I also feel strongly about eliminating desktop modems in our environement.
I enabled plug-gw connections to both services. At this point, they are
still in the proof of concept stage, but work rather nicely. I believe our
users will be willing to give up modems for the tremendous increase in speed.
It also gives us better auditability in the event it is needed. I like
systems to be secure and auditable. I don't like to babysit.
The only valid concern mentioned is passwords being passed in cleartext.
Otherwise I see no objection to allowing these connections if there is a
valid business need.
I know that AOL passes them in cleartext. This is part of the response I
received from a tech support representative at AOL on July 28. Names have
been removed to protect the clueless:
> talked to my System Admin. guy at our site and he tells me that the
> passwords are not sent out encrypted. For what it is worth, he also tells
> me that while breaking open the TCP packets to get at passwords certainly
> is possible, it is harder than it sounds. Someone having physical control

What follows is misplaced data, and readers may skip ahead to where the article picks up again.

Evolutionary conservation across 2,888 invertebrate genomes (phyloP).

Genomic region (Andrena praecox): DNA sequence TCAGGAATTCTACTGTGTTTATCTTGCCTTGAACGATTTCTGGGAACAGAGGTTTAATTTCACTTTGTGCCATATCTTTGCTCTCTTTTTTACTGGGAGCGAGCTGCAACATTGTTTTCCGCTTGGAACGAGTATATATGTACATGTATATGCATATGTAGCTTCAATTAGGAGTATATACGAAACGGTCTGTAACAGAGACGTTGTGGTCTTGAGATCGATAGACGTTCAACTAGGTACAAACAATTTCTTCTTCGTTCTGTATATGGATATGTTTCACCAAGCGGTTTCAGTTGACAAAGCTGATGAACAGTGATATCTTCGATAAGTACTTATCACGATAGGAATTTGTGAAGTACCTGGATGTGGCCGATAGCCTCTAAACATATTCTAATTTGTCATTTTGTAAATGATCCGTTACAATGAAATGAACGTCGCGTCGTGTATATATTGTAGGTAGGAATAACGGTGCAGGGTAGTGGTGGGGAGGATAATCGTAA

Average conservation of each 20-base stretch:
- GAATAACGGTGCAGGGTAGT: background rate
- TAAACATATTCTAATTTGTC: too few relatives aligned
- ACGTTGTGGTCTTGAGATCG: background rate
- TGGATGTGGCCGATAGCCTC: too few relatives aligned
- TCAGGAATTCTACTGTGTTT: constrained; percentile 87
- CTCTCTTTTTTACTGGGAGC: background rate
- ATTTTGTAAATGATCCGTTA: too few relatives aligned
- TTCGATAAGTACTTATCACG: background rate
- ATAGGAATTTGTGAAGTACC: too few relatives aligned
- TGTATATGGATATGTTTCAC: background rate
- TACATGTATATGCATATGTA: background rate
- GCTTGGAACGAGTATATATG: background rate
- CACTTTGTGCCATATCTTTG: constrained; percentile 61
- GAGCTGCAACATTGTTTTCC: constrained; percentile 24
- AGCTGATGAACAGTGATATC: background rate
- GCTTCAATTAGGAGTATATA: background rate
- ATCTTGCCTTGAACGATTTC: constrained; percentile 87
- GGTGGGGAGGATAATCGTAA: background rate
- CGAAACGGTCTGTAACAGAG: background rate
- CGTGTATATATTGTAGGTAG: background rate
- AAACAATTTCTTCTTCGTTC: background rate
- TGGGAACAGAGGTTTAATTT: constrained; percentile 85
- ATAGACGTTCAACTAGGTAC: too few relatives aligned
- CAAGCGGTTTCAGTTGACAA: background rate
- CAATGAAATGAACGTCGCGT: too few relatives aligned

> over one of the routers would have no problem, but for a hacker to install
> software via the net to stiff [sic] out passwords would be very difficult.
Truly sad. I personally would not take the risk mostly because AOL does not
provide me with a personally worthwhile service to justify any risk at all.
We will likely tell our users what the risk is and let them make the same
decision. We may be more strict with AOL accounts payed for by the
Corporation than accounts purchased by individual users. It hasn't been
discussed by management yet. I have *my* recommendations ready.
I somehow don't think AOL will respond to my very polite request to add
password encryption or we would convince all our users to switch to
Compuserve. ;-) Which leads into...
A representative from Compuserve claimed that their passwords ARE encrypted.
However, what does that mean and should they be believed? The password IS
encrypted in some way in the file where it is stored on the user's system. I
do not know if that is what is sent and is therefore subject to replay
attacks or such. I don't know how strong the encryption is or even what
algorithm(s) are used. The support rep couldn't find anybody who knew any of
that information. Well, part of it I can find on my own. Time to break out
the sniffer tomorrow.
Paul M. Cardon - System Officer
Capital Markets Systems - First Chicago NBD Corporation
com - (312) 732-7392
I never give them hell. I just tell the truth and they think it's hell.
- H. Truman
MD5 (/dev/null) = d41d8cd98f00b204e9800998ecf8427e